Tuesday, February 14, 2006

Do analysts charge for press release quotes?

Tom Foremski of SiliconValleyWatcher said in a recent post that:

"Gartner and IDC and Forrester analysts usually provide such quotes and they are always paid by the company issuing the press release(!)"

I was mildly surprised. On occasion, I've asked analysts to provide quotes for press releases. None of them has ever charged me. Neither have they even suggested payment would be appropriate.

(It didn't seem to matter whether or not my client had a commercial agreement in place with the analyst firm. Some did, some didn't).

So I put it down to being a US practice.

Then I thought about it some more. And actually, I'd love to know whether it really is just a North American thing? Perhaps I've simply been lucky all these years.

You see, I think that it's completely inappropriate for an analyst firm to ask for payment to provide a quote. I also think it's out of order for analyst companies to only provide quotes to their clients.

Either way, the analyst firm is at risk of being seen as endorsing a company in return for money. They're potentially allowing vendors to believe they can buy influence.

Now, I appreciate the big analyst firms must be inundated with requests and it would be impractical, perhaps even impossible, to meet the demand. So where to draw the line?

To me, the answer's simple. Either don't provide quotes at all or provide them purely on merit. Straightforward and it eliminates all the possible “analyst for hire” accusations.

14 comments:

John said...

I've never had to pay for an analyst quote in the U.S., but it often helped to be a client of the firm. So in a sense you are paying.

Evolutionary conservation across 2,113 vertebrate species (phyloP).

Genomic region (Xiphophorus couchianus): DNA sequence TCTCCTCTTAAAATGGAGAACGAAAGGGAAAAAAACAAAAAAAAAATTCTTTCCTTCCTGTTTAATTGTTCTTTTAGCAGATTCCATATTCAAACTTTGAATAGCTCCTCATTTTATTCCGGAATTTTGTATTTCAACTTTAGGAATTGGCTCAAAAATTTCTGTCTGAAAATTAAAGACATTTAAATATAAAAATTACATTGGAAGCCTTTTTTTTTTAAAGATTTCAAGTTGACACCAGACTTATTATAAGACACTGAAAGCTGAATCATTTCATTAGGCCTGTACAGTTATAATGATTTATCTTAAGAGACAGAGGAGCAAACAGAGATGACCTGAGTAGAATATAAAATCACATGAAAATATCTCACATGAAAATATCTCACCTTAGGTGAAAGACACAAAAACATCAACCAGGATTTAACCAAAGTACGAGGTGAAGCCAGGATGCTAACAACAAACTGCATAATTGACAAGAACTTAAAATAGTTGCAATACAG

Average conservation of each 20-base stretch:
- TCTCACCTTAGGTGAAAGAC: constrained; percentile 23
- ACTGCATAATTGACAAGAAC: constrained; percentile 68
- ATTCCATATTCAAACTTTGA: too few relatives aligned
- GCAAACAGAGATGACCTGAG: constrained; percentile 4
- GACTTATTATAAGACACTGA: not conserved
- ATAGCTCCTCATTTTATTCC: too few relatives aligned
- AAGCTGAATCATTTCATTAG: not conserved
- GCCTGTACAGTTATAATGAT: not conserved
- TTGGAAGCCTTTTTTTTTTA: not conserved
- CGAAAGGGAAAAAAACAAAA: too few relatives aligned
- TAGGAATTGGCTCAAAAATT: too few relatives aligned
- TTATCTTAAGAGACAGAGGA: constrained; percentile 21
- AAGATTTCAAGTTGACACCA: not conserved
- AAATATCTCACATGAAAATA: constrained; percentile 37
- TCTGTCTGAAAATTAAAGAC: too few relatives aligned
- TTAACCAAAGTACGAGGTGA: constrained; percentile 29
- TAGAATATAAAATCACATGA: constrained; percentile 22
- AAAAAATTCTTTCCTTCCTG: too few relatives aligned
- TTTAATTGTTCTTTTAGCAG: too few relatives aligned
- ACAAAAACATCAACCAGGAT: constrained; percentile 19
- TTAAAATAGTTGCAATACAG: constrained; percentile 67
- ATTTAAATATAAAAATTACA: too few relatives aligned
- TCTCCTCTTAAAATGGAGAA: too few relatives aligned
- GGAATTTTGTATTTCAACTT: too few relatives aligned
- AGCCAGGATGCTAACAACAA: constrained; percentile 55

Also a number of the firms now will only allow you to cite from published research. Again, you're supposed to be a client.

Louis Columbus said...

AMR had what I thought was a fair policy. Vendors could quote only from published research in their press releases, websites, and white papers, and there was no charge for that. We did not do custom quotes for vendors however. This policy of quoting from published research and staying away from custom quotes saved AMR's support staffs hundreds of hours in conflict resolution with the inevitable battling vendors, one jealous of the other's custom quote!
Even companies who aren't AMR clients use quotes out of the company's research as many Alerts and reports are floating around for the public to read. While those non-clients got a tap on the shoulder asking "why not go all the way and become a client?" as far as I know we were never hard-nosed about shutting someone down on just hijacking a simple quote from published research.
Graphical representation of models do get hijacked onto non-client sites, like AMR's DDSN model for example, and that is a different story.
We did quotes for journalists and freelance writers who need one or two analyst quotes in their stories to make their living, yet the content was more about market dynamics than saying one vendor was better than another.
Paying for quotes is wrong, honestly. AMR's stance of quoting from research is unbiased and the attribution standards are clear and published on their site.

bitblue said...
This comment has been removed by a blog administrator.
bitblue said...

I have never heard of any (respected) analyst that asked for payment for a quote. By quote I mean a statement or soundbite that appears in a press release or similar publication. And this does not depend on whether the company is a client or not.

Of course, there are always quoting policies, what can and cannot be included in the text (eg. company name, product name) but I think that's fair.

What analyst firms will charge for, however, are reprints, or extensive segments from research documents. Makes sense to me.

Vinnie Mirchandani said...